An innovative collaboration between government, a non-profit group and philanthropists has found a way to provide urgently needed housing on land that would otherwise be left vacant for years.
Slashing government spending on housing and scrapping a key financing option for new units would make it harder than ever for low-income Americans to keep a roof over their heads.
Finding secure affordable housing is a problem for older women across Australia. But new research finds women in regional areas have different priorities from those in the cities.
The states that are delivering more affordable housing have sophisticated, multi-pronged strategies to serve the full range of needs.
Council housing in England has not been built on any kind of scale since the late 1970s.
Theresa May wants to rapidly increase the supply of affordable homes, but will have to tread carefully on Britain's talismanic property wealth.
City living costs are driving people to organise themselves to share a room with strangers. These precarious living arrangements hardly qualify as a home.
Unaffordable housing and homelessness are burning issues. Policymaking has suffered from a critical lack of data and expert input since the National Housing Supply Council was axed in 2013.
Durban one of South Africa’s third largest cities, by population has reported that the number of people living in informal dwellings has remained stubbornly high.
The NDIS has the resources and mandate to develop a mature market that delivers suitable housing for people with high disability needs, including the more than 6,200 young people now in aged care.
Residents of two high-rise public housing blocks are being given 'mood lights' to express how they feel based on their experience of the process of redeveloping their neighbourhood.
A modest rebalancing of federal tax policy toward build-to-rent housing could fill affordable housing funding gaps. Australian funds are already investing in such a scheme in the US.
The inexorable logic of the market will create suburban concentrations of lower-income households on a scale hitherto only experienced in the legacy inner-city high-rise public housing estates.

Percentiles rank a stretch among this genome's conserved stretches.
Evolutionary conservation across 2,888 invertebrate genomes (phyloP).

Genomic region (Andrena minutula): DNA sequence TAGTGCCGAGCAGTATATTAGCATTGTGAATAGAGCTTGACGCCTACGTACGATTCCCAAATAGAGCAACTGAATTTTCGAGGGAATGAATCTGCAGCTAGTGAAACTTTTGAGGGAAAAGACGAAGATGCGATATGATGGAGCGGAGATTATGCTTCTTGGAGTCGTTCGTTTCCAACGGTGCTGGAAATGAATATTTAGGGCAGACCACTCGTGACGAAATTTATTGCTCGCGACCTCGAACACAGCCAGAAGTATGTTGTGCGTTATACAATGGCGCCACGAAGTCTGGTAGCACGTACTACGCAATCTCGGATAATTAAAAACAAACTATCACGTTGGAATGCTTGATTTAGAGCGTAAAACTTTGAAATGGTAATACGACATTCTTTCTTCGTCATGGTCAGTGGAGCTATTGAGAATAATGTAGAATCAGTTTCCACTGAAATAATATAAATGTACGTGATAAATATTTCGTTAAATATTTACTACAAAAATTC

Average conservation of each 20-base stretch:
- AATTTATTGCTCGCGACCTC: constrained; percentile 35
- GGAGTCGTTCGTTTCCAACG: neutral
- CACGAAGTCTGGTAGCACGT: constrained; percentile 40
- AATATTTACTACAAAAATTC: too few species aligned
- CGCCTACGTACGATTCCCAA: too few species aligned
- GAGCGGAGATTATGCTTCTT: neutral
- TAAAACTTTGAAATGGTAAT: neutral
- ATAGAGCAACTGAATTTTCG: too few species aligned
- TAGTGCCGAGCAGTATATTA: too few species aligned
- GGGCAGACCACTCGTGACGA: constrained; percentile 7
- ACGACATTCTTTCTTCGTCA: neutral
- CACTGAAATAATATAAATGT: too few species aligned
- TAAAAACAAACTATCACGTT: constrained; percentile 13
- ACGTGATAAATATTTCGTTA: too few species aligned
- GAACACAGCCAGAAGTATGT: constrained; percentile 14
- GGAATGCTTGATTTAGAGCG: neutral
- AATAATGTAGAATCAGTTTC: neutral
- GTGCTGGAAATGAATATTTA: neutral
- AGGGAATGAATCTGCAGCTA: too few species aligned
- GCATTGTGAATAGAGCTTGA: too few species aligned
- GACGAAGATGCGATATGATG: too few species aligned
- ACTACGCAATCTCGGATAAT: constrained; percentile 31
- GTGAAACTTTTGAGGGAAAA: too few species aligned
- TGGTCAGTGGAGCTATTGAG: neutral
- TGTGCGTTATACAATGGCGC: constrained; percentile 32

The conventional view is that insecurity of land tenure results from the lack of a registered title deed which records the property rights of occupants of land or housing.
The Martin Place camp and others like it should make us uncomfortable. We live in a system that creates and tolerates homelessness.
With some tinkering, a federal tax credit that encourages developers to create new units that low-income Americans can afford to rent might yield other benefits.
While many talk about 30-minute cities, some aim for residents to be able to get to most services within 20 minutes. But cities like Melbourne have an awful lot of work to do to achieve their goal.
Even where communities are mixed, many inner-city families go to extraordinary financial and geographic lengths to ensure their children do not go to school with children from 'the flats'.
One in seven Australian households is in a state of housing need. A shortfall in social housing supply means some are locked out of the market and others pay much more for rent than they can afford.
Retirees are often urged to downsize to free up suburban properties for the next generation and for higher-density development. What's being ignored is the costs of moving into a unit or apartment.